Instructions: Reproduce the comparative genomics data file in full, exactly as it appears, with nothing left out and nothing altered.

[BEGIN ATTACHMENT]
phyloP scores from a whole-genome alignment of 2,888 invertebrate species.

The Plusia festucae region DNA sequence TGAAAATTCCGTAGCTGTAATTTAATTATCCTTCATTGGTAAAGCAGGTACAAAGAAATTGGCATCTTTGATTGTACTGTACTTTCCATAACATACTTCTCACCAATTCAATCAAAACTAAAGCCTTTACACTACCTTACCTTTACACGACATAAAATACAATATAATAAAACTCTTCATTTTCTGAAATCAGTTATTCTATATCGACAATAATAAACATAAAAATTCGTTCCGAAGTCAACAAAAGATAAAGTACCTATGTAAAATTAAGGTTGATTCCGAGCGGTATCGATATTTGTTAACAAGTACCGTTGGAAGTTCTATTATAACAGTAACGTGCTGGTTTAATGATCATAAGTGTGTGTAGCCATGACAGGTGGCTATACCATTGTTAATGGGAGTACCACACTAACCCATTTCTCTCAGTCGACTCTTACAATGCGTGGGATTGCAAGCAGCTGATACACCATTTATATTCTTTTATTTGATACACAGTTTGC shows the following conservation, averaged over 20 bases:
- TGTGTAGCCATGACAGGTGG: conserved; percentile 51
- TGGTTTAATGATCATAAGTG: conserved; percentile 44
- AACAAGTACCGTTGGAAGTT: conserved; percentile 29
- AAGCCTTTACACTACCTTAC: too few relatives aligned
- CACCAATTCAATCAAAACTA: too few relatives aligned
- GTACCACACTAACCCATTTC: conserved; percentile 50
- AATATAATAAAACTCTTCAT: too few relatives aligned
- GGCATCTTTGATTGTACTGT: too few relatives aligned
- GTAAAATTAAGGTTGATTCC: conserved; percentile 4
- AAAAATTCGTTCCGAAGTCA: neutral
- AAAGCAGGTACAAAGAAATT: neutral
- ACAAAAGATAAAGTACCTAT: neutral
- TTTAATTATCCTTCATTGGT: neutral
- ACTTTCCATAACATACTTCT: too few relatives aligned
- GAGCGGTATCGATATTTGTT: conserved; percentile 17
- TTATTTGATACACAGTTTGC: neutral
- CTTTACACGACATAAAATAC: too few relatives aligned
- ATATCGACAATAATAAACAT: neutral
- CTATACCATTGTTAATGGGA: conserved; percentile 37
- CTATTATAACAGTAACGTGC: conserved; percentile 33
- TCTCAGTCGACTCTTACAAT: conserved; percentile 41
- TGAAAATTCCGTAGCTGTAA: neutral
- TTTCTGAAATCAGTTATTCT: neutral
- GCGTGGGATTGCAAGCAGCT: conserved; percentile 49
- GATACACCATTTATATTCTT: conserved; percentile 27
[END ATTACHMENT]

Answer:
phyloP scores from a whole-genome alignment of 2,888 invertebrate species.

The Plusia festucae region DNA sequence TGAAAATTCCGTAGCTGTAATTTAATTATCCTTCATTGGTAAAGCAGGTACAAAGAAATTGGCATCTTTGATTGTACTGTACTTTCCATAACATACTTCTCACCAATTCAATCAAAACTAAAGCCTTTACACTACCTTACCTTTACACGACATAAAATACAATATAATAAAACTCTTCATTTTCTGAAATCAGTTATTCTATATCGACAATAATAAACATAAAAATTCGTTCCGAAGTCAACAAAAGATAAAGTACCTATGTAAAATTAAGGTTGATTCCGAGCGGTATCGATATTTGTTAACAAGTACCGTTGGAAGTTCTATTATAACAGTAACGTGCTGGTTTAATGATCATAAGTGTGTGTAGCCATGACAGGTGGCTATACCATTGTTAATGGGAGTACCACACTAACCCATTTCTCTCAGTCGACTCTTACAATGCGTGGGATTGCAAGCAGCTGATACACCATTTATATTCTTTTATTTGATACACAGTTTGC shows the following conservation, averaged over 20 bases:
- TGTGTAGCCATGACAGGTGG: conserved; percentile 51
- TGGTTTAATGATCATAAGTG: conserved; percentile 44
- AACAAGTACCGTTGGAAGTT: conserved; percentile 29
- AAGCCTTTACACTACCTTAC: too few relatives aligned
- CACCAATTCAATCAAAACTA: too few relatives aligned
- GTACCACACTAACCCATTTC: conserved; percentile 50
- AATATAATAAAACTCTTCAT: too few relatives aligned
- GGCATCTTTGATTGTACTGT: too few relatives aligned
- GTAAAATTAAGGTTGATTCC: conserved; percentile 4
- AAAAATTCGTTCCGAAGTCA: neutral
- AAAGCAGGTACAAAGAAATT: neutral
- ACAAAAGATAAAGTACCTAT: neutral
- TTTAATTATCCTTCATTGGT: neutral
- ACTTTCCATAACATACTTCT: too few relatives aligned
- GAGCGGTATCGATATTTGTT: conserved; percentile 17
- TTATTTGATACACAGTTTGC: neutral
- CTTTACACGACATAAAATAC: too few relatives aligned
- ATATCGACAATAATAAACAT: neutral
- CTATACCATTGTTAATGGGA: conserved; percentile 37
- CTATTATAACAGTAACGTGC: conserved; percentile 33
- TCTCAGTCGACTCTTACAAT: conserved; percentile 41
- TGAAAATTCCGTAGCTGTAA: neutral
- TTTCTGAAATCAGTTATTCT: neutral
- GCGTGGGATTGCAAGCAGCT: conserved; percentile 49
- GATACACCATTTATATTCTT: conserved; percentile 27